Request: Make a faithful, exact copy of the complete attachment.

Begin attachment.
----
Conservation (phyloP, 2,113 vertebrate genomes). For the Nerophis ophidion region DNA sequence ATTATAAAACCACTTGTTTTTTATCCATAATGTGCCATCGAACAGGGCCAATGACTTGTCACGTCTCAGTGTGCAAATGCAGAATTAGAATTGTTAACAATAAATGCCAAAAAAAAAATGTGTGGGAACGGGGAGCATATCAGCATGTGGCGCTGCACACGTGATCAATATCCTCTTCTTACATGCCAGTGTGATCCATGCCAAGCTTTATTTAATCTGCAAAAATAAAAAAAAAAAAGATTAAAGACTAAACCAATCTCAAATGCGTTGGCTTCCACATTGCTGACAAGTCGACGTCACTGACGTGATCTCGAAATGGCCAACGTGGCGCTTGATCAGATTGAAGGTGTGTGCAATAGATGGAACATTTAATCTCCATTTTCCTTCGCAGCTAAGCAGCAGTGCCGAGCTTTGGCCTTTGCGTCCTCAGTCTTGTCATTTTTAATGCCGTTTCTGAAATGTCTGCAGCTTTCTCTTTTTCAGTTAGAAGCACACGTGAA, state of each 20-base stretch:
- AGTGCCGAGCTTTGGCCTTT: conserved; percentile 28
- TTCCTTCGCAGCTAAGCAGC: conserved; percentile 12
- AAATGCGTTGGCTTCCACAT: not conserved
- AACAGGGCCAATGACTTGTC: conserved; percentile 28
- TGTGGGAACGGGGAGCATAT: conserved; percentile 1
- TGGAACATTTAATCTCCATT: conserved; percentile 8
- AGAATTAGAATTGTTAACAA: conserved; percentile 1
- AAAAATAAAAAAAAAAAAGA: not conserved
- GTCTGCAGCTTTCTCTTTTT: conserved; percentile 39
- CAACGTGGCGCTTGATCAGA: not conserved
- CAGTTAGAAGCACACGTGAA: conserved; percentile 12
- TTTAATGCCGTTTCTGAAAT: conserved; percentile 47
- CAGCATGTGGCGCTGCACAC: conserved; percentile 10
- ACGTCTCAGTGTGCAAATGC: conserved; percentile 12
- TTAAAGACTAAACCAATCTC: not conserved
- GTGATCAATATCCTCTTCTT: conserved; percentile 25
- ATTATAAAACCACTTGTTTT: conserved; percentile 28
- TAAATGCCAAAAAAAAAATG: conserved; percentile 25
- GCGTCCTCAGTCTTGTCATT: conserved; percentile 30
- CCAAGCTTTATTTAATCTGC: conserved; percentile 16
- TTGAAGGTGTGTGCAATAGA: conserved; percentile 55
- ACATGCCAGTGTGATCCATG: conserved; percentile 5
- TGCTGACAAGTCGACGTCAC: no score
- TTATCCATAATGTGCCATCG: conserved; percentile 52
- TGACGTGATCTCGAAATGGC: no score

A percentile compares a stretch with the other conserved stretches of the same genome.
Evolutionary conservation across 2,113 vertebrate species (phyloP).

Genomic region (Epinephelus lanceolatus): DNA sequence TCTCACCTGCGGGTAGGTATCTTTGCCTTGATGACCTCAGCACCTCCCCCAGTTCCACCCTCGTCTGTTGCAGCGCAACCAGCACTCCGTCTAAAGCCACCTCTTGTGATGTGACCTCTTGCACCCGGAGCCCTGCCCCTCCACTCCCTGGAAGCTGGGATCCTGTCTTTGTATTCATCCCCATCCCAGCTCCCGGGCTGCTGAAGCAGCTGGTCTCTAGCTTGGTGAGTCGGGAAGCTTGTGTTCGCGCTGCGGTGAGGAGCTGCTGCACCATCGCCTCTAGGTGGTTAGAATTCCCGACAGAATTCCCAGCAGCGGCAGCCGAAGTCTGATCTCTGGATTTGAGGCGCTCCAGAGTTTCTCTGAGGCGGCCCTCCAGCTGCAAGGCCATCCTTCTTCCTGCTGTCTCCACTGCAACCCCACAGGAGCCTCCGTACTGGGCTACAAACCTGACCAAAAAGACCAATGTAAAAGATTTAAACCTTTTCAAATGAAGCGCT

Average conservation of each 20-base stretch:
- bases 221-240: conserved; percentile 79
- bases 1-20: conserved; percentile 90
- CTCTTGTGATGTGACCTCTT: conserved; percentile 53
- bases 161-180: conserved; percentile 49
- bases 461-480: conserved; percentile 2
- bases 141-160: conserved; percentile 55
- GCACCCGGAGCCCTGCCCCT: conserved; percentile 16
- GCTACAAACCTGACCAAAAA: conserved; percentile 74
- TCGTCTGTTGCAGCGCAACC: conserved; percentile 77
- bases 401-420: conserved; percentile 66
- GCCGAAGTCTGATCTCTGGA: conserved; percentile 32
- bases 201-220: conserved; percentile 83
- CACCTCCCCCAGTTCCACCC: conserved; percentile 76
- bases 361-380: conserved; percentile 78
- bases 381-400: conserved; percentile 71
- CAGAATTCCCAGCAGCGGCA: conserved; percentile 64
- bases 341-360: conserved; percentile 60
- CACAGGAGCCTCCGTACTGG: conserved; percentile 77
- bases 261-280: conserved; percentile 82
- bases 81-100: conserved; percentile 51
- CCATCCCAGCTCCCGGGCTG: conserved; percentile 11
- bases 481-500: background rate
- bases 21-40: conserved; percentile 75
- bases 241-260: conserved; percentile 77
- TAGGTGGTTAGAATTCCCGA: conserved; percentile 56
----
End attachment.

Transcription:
Conservation (phyloP, 2,113 vertebrate genomes). For the Nerophis ophidion region DNA sequence ATTATAAAACCACTTGTTTTTTATCCATAATGTGCCATCGAACAGGGCCAATGACTTGTCACGTCTCAGTGTGCAAATGCAGAATTAGAATTGTTAACAATAAATGCCAAAAAAAAAATGTGTGGGAACGGGGAGCATATCAGCATGTGGCGCTGCACACGTGATCAATATCCTCTTCTTACATGCCAGTGTGATCCATGCCAAGCTTTATTTAATCTGCAAAAATAAAAAAAAAAAAGATTAAAGACTAAACCAATCTCAAATGCGTTGGCTTCCACATTGCTGACAAGTCGACGTCACTGACGTGATCTCGAAATGGCCAACGTGGCGCTTGATCAGATTGAAGGTGTGTGCAATAGATGGAACATTTAATCTCCATTTTCCTTCGCAGCTAAGCAGCAGTGCCGAGCTTTGGCCTTTGCGTCCTCAGTCTTGTCATTTTTAATGCCGTTTCTGAAATGTCTGCAGCTTTCTCTTTTTCAGTTAGAAGCACACGTGAA, state of each 20-base stretch:
- AGTGCCGAGCTTTGGCCTTT: conserved; percentile 28
- TTCCTTCGCAGCTAAGCAGC: conserved; percentile 12
- AAATGCGTTGGCTTCCACAT: not conserved
- AACAGGGCCAATGACTTGTC: conserved; percentile 28
- TGTGGGAACGGGGAGCATAT: conserved; percentile 1
- TGGAACATTTAATCTCCATT: conserved; percentile 8
- AGAATTAGAATTGTTAACAA: conserved; percentile 1
- AAAAATAAAAAAAAAAAAGA: not conserved
- GTCTGCAGCTTTCTCTTTTT: conserved; percentile 39
- CAACGTGGCGCTTGATCAGA: not conserved
- CAGTTAGAAGCACACGTGAA: conserved; percentile 12
- TTTAATGCCGTTTCTGAAAT: conserved; percentile 47
- CAGCATGTGGCGCTGCACAC: conserved; percentile 10
- ACGTCTCAGTGTGCAAATGC: conserved; percentile 12
- TTAAAGACTAAACCAATCTC: not conserved
- GTGATCAATATCCTCTTCTT: conserved; percentile 25
- ATTATAAAACCACTTGTTTT: conserved; percentile 28
- TAAATGCCAAAAAAAAAATG: conserved; percentile 25
- GCGTCCTCAGTCTTGTCATT: conserved; percentile 30
- CCAAGCTTTATTTAATCTGC: conserved; percentile 16
- TTGAAGGTGTGTGCAATAGA: conserved; percentile 55
- ACATGCCAGTGTGATCCATG: conserved; percentile 5
- TGCTGACAAGTCGACGTCAC: no score
- TTATCCATAATGTGCCATCG: conserved; percentile 52
- TGACGTGATCTCGAAATGGC: no score

A percentile compares a stretch with the other conserved stretches of the same genome.
Evolutionary conservation across 2,113 vertebrate species (phyloP).

Genomic region (Epinephelus lanceolatus): DNA sequence TCTCACCTGCGGGTAGGTATCTTTGCCTTGATGACCTCAGCACCTCCCCCAGTTCCACCCTCGTCTGTTGCAGCGCAACCAGCACTCCGTCTAAAGCCACCTCTTGTGATGTGACCTCTTGCACCCGGAGCCCTGCCCCTCCACTCCCTGGAAGCTGGGATCCTGTCTTTGTATTCATCCCCATCCCAGCTCCCGGGCTGCTGAAGCAGCTGGTCTCTAGCTTGGTGAGTCGGGAAGCTTGTGTTCGCGCTGCGGTGAGGAGCTGCTGCACCATCGCCTCTAGGTGGTTAGAATTCCCGACAGAATTCCCAGCAGCGGCAGCCGAAGTCTGATCTCTGGATTTGAGGCGCTCCAGAGTTTCTCTGAGGCGGCCCTCCAGCTGCAAGGCCATCCTTCTTCCTGCTGTCTCCACTGCAACCCCACAGGAGCCTCCGTACTGGGCTACAAACCTGACCAAAAAGACCAATGTAAAAGATTTAAACCTTTTCAAATGAAGCGCT

Average conservation of each 20-base stretch:
- bases 221-240: conserved; percentile 79
- bases 1-20: conserved; percentile 90
- CTCTTGTGATGTGACCTCTT: conserved; percentile 53
- bases 161-180: conserved; percentile 49
- bases 461-480: conserved; percentile 2
- bases 141-160: conserved; percentile 55
- GCACCCGGAGCCCTGCCCCT: conserved; percentile 16
- GCTACAAACCTGACCAAAAA: conserved; percentile 74
- TCGTCTGTTGCAGCGCAACC: conserved; percentile 77
- bases 401-420: conserved; percentile 66
- GCCGAAGTCTGATCTCTGGA: conserved; percentile 32
- bases 201-220: conserved; percentile 83
- CACCTCCCCCAGTTCCACCC: conserved; percentile 76
- bases 361-380: conserved; percentile 78
- bases 381-400: conserved; percentile 71
- CAGAATTCCCAGCAGCGGCA: conserved; percentile 64
- bases 341-360: conserved; percentile 60
- CACAGGAGCCTCCGTACTGG: conserved; percentile 77
- bases 261-280: conserved; percentile 82
- bases 81-100: conserved; percentile 51
- CCATCCCAGCTCCCGGGCTG: conserved; percentile 11
- bases 481-500: background rate
- bases 21-40: conserved; percentile 75
- bases 241-260: conserved; percentile 77
- TAGGTGGTTAGAATTCCCGA: conserved; percentile 56